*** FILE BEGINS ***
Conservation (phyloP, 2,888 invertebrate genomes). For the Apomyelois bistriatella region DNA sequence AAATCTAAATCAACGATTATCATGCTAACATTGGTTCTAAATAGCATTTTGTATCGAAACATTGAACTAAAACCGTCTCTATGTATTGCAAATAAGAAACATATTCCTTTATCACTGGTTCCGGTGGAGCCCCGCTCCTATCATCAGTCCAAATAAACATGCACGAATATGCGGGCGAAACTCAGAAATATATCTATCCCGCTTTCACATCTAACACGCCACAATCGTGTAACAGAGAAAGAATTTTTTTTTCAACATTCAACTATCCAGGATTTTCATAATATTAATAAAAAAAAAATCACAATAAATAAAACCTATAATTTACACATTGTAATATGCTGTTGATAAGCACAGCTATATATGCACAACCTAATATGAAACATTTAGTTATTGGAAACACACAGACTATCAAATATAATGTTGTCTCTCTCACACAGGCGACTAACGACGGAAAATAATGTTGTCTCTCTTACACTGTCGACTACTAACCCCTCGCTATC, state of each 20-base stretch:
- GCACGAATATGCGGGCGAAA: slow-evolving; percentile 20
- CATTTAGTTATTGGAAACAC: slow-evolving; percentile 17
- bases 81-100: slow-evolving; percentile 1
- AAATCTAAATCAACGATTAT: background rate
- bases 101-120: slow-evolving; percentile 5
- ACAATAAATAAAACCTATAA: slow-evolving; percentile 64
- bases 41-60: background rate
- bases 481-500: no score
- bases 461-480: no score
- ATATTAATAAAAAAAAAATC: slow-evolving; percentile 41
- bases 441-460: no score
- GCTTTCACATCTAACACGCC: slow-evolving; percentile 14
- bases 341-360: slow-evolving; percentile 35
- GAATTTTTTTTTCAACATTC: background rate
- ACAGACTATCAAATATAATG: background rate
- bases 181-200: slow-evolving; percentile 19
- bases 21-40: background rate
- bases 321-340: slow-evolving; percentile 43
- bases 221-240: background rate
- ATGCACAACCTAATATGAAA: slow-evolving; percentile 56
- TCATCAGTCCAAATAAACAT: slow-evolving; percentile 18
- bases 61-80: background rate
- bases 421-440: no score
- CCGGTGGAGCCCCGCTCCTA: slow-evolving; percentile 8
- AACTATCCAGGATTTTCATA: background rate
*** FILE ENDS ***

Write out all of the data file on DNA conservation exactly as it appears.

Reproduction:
Conservation (phyloP, 2,888 invertebrate genomes). For the Apomyelois bistriatella region DNA sequence AAATCTAAATCAACGATTATCATGCTAACATTGGTTCTAAATAGCATTTTGTATCGAAACATTGAACTAAAACCGTCTCTATGTATTGCAAATAAGAAACATATTCCTTTATCACTGGTTCCGGTGGAGCCCCGCTCCTATCATCAGTCCAAATAAACATGCACGAATATGCGGGCGAAACTCAGAAATATATCTATCCCGCTTTCACATCTAACACGCCACAATCGTGTAACAGAGAAAGAATTTTTTTTTCAACATTCAACTATCCAGGATTTTCATAATATTAATAAAAAAAAAATCACAATAAATAAAACCTATAATTTACACATTGTAATATGCTGTTGATAAGCACAGCTATATATGCACAACCTAATATGAAACATTTAGTTATTGGAAACACACAGACTATCAAATATAATGTTGTCTCTCTCACACAGGCGACTAACGACGGAAAATAATGTTGTCTCTCTTACACTGTCGACTACTAACCCCTCGCTATC, state of each 20-base stretch:
- GCACGAATATGCGGGCGAAA: slow-evolving; percentile 20
- CATTTAGTTATTGGAAACAC: slow-evolving; percentile 17
- bases 81-100: slow-evolving; percentile 1
- AAATCTAAATCAACGATTAT: background rate
- bases 101-120: slow-evolving; percentile 5
- ACAATAAATAAAACCTATAA: slow-evolving; percentile 64
- bases 41-60: background rate
- bases 481-500: no score
- bases 461-480: no score
- ATATTAATAAAAAAAAAATC: slow-evolving; percentile 41
- bases 441-460: no score
- GCTTTCACATCTAACACGCC: slow-evolving; percentile 14
- bases 341-360: slow-evolving; percentile 35
- GAATTTTTTTTTCAACATTC: background rate
- ACAGACTATCAAATATAATG: background rate
- bases 181-200: slow-evolving; percentile 19
- bases 21-40: background rate
- bases 321-340: slow-evolving; percentile 43
- bases 221-240: background rate
- ATGCACAACCTAATATGAAA: slow-evolving; percentile 56
- TCATCAGTCCAAATAAACAT: slow-evolving; percentile 18
- bases 61-80: background rate
- bases 421-440: no score
- CCGGTGGAGCCCCGCTCCTA: slow-evolving; percentile 8
- AACTATCCAGGATTTTCATA: background rate